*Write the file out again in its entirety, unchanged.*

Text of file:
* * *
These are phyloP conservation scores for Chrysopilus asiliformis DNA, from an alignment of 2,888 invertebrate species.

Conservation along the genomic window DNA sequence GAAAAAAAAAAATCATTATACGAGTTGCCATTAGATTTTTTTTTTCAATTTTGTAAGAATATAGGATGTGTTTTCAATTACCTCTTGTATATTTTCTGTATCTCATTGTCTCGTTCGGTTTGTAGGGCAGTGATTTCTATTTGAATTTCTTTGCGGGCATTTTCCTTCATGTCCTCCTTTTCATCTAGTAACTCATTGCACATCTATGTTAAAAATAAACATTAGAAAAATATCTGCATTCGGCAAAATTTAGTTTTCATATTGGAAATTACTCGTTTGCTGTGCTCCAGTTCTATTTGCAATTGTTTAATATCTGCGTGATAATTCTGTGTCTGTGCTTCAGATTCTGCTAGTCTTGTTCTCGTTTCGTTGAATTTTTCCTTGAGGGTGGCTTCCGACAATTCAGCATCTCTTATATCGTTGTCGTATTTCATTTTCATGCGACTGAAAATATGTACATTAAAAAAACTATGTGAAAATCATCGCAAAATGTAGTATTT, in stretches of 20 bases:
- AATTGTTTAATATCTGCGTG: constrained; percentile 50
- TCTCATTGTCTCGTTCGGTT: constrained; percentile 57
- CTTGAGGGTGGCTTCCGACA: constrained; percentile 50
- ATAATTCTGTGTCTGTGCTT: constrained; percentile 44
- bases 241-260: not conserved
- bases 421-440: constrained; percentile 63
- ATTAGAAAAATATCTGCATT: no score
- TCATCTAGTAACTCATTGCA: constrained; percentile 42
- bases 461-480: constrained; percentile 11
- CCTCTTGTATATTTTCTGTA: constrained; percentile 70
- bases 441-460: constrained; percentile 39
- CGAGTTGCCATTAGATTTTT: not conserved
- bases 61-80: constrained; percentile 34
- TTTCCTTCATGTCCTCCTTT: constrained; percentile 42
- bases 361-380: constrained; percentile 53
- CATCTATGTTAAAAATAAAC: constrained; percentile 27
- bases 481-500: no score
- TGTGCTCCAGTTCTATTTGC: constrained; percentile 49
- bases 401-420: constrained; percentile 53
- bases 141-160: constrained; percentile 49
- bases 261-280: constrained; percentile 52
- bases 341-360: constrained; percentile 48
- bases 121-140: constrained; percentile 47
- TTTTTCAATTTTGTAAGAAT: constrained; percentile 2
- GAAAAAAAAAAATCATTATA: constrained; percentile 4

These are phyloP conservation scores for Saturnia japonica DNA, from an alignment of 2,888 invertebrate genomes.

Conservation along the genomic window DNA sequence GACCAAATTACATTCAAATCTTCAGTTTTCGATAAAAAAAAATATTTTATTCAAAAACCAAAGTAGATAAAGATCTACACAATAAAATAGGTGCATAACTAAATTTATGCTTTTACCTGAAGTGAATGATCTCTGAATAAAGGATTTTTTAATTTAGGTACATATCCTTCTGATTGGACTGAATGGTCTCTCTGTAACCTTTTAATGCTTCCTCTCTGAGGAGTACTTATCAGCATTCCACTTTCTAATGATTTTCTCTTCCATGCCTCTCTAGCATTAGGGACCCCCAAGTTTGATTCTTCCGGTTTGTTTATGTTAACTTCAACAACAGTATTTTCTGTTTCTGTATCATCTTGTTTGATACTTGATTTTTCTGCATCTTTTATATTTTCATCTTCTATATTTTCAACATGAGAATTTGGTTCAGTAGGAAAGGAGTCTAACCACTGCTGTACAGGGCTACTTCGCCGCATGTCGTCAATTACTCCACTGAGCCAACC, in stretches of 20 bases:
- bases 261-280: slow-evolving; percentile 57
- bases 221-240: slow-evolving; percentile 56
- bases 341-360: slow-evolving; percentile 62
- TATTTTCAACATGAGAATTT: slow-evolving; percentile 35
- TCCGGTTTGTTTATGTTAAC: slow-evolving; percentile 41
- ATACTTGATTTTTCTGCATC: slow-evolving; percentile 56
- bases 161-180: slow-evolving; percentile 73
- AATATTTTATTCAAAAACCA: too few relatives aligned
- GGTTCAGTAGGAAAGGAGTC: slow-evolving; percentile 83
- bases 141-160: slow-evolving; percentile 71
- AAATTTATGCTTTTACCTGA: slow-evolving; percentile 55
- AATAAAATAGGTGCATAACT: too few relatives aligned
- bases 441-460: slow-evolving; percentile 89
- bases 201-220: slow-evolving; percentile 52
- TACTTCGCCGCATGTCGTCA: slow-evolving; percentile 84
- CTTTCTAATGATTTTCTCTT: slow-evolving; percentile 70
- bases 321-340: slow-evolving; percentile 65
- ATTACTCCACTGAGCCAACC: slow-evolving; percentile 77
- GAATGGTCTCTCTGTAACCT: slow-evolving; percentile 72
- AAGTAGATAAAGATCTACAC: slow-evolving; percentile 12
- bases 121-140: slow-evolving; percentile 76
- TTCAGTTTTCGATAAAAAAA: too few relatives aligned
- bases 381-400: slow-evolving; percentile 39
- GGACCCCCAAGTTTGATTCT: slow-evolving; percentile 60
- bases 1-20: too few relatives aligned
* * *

These are phyloP conservation scores for Chrysopilus asiliformis DNA, from an alignment of 2,888 invertebrate species.

Conservation along the genomic window DNA sequence GAAAAAAAAAAATCATTATACGAGTTGCCATTAGATTTTTTTTTTCAATTTTGTAAGAATATAGGATGTGTTTTCAATTACCTCTTGTATATTTTCTGTATCTCATTGTCTCGTTCGGTTTGTAGGGCAGTGATTTCTATTTGAATTTCTTTGCGGGCATTTTCCTTCATGTCCTCCTTTTCATCTAGTAACTCATTGCACATCTATGTTAAAAATAAACATTAGAAAAATATCTGCATTCGGCAAAATTTAGTTTTCATATTGGAAATTACTCGTTTGCTGTGCTCCAGTTCTATTTGCAATTGTTTAATATCTGCGTGATAATTCTGTGTCTGTGCTTCAGATTCTGCTAGTCTTGTTCTCGTTTCGTTGAATTTTTCCTTGAGGGTGGCTTCCGACAATTCAGCATCTCTTATATCGTTGTCGTATTTCATTTTCATGCGACTGAAAATATGTACATTAAAAAAACTATGTGAAAATCATCGCAAAATGTAGTATTT, in stretches of 20 bases:
- AATTGTTTAATATCTGCGTG: constrained; percentile 50
- TCTCATTGTCTCGTTCGGTT: constrained; percentile 57
- CTTGAGGGTGGCTTCCGACA: constrained; percentile 50
- ATAATTCTGTGTCTGTGCTT: constrained; percentile 44
- bases 241-260: not conserved
- bases 421-440: constrained; percentile 63
- ATTAGAAAAATATCTGCATT: no score
- TCATCTAGTAACTCATTGCA: constrained; percentile 42
- bases 461-480: constrained; percentile 11
- CCTCTTGTATATTTTCTGTA: constrained; percentile 70
- bases 441-460: constrained; percentile 39
- CGAGTTGCCATTAGATTTTT: not conserved
- bases 61-80: constrained; percentile 34
- TTTCCTTCATGTCCTCCTTT: constrained; percentile 42
- bases 361-380: constrained; percentile 53
- CATCTATGTTAAAAATAAAC: constrained; percentile 27
- bases 481-500: no score
- TGTGCTCCAGTTCTATTTGC: constrained; percentile 49
- bases 401-420: constrained; percentile 53
- bases 141-160: constrained; percentile 49
- bases 261-280: constrained; percentile 52
- bases 341-360: constrained; percentile 48
- bases 121-140: constrained; percentile 47
- TTTTTCAATTTTGTAAGAAT: constrained; percentile 2
- GAAAAAAAAAAATCATTATA: constrained; percentile 4

These are phyloP conservation scores for Saturnia japonica DNA, from an alignment of 2,888 invertebrate genomes.

Conservation along the genomic window DNA sequence GACCAAATTACATTCAAATCTTCAGTTTTCGATAAAAAAAAATATTTTATTCAAAAACCAAAGTAGATAAAGATCTACACAATAAAATAGGTGCATAACTAAATTTATGCTTTTACCTGAAGTGAATGATCTCTGAATAAAGGATTTTTTAATTTAGGTACATATCCTTCTGATTGGACTGAATGGTCTCTCTGTAACCTTTTAATGCTTCCTCTCTGAGGAGTACTTATCAGCATTCCACTTTCTAATGATTTTCTCTTCCATGCCTCTCTAGCATTAGGGACCCCCAAGTTTGATTCTTCCGGTTTGTTTATGTTAACTTCAACAACAGTATTTTCTGTTTCTGTATCATCTTGTTTGATACTTGATTTTTCTGCATCTTTTATATTTTCATCTTCTATATTTTCAACATGAGAATTTGGTTCAGTAGGAAAGGAGTCTAACCACTGCTGTACAGGGCTACTTCGCCGCATGTCGTCAATTACTCCACTGAGCCAACC, in stretches of 20 bases:
- bases 261-280: slow-evolving; percentile 57
- bases 221-240: slow-evolving; percentile 56
- bases 341-360: slow-evolving; percentile 62
- TATTTTCAACATGAGAATTT: slow-evolving; percentile 35
- TCCGGTTTGTTTATGTTAAC: slow-evolving; percentile 41
- ATACTTGATTTTTCTGCATC: slow-evolving; percentile 56
- bases 161-180: slow-evolving; percentile 73
- AATATTTTATTCAAAAACCA: too few relatives aligned
- GGTTCAGTAGGAAAGGAGTC: slow-evolving; percentile 83
- bases 141-160: slow-evolving; percentile 71
- AAATTTATGCTTTTACCTGA: slow-evolving; percentile 55
- AATAAAATAGGTGCATAACT: too few relatives aligned
- bases 441-460: slow-evolving; percentile 89
- bases 201-220: slow-evolving; percentile 52
- TACTTCGCCGCATGTCGTCA: slow-evolving; percentile 84
- CTTTCTAATGATTTTCTCTT: slow-evolving; percentile 70
- bases 321-340: slow-evolving; percentile 65
- ATTACTCCACTGAGCCAACC: slow-evolving; percentile 77
- GAATGGTCTCTCTGTAACCT: slow-evolving; percentile 72
- AAGTAGATAAAGATCTACAC: slow-evolving; percentile 12
- bases 121-140: slow-evolving; percentile 76
- TTCAGTTTTCGATAAAAAAA: too few relatives aligned
- bases 381-400: slow-evolving; percentile 39
- GGACCCCCAAGTTTGATTCT: slow-evolving; percentile 60
- bases 1-20: too few relatives aligned